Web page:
New York: Routledge (2019)
AbstractLuck permeates our lives, and this raises a number of pressing questions: What is luck? When we attribute luck to people, circumstances, or events, what are we attributing? Do we have any obligations to mitigate the harms done to people who are less fortunate? And to what extent is deserving praise or blame a ected by good or bad luck? Although acquiring a true belief by an uneducated guess involves a kind of luck that precludes knowledge, does all luck undermine knowledge? And how accurate are our luck attributions anyway? The academic literature has seen growing, interdisciplinary interest in luck, and this volume brings together and explains the most important areas of this research. It consists of 39 newly commissioned chapters, written by an internationally acclaimed team of philosophers and psychologists, for a readership of students and researchers. Its coverage is divided into six sections: (i) The History of Luck, (ii) The Nature of Luck, (iii) Moral Luck, (iv) Epistemic Luck, (v) The Psychology of Luck, and (vi) Future Research. The chapters in these sections cover a wide range of topics, from the problem of moral luck, to anti-luck epistemology, to the relationship between luck attributions and cognitive biases, to meta-questions regarding the nature of luck itself, to a range of other theoretical and empirical questions currently being investigated by ethicists, epistemologists, and psychologists. By bringing this research together, the Handbook serves as both a touchstone for understanding the relevant issues and a first port of call for future philosophical and psychological research on luck.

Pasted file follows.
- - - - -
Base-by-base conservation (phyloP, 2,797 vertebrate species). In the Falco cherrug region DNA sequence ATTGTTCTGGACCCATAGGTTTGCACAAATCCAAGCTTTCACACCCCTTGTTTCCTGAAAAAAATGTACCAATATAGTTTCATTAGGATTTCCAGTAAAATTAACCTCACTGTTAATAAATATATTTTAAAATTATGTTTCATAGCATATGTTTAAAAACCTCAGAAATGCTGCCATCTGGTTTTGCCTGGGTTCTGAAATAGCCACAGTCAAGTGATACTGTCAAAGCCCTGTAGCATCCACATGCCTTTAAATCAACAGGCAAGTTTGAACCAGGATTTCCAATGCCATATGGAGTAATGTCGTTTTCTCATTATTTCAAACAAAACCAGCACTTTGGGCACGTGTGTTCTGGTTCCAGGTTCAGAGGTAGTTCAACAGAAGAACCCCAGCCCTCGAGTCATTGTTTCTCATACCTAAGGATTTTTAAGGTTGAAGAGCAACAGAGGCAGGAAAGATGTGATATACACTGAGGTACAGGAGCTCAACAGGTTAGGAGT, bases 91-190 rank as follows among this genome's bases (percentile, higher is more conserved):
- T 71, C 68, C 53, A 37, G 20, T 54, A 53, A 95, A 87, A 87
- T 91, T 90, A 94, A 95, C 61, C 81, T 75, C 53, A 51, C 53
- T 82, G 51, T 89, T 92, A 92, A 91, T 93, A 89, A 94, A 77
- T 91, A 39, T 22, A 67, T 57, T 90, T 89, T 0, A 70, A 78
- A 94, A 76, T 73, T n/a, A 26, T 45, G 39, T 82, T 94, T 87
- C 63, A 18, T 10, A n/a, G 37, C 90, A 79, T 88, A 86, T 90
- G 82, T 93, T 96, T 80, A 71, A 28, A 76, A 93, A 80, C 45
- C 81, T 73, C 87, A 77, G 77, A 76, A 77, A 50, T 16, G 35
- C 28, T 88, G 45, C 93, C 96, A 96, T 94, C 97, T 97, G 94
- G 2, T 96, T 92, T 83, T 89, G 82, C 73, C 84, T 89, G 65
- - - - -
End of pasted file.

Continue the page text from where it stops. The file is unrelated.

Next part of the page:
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Moral Luck and The Unfairness of Morality.Robert J. Hartman - 2019 - Philosophical Studies 176 (12):3179-3197.
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Against the Character Solution to the Problem of Moral Luck.Robert J. Hartman - 2020 - Australasian Journal of Philosophy 98 (1):105-118.
Problems of Religious Luck: Assessing the Limits of Reasonable Religious Disagreement.Guy Axtell - 2019 - Lanham, MD, USA & London, UK: Lexington Books/Rowman & Littlefield.
Well-Founded Belief and the Contingencies of Epistemic Location.Guy Axtell - 2020 - In Patrick Bondy & J. Adam Carter (eds.), Well Founded Belief: New Essays on the Epistemic Basing Relation. London: Routledge. pp. 275-304.
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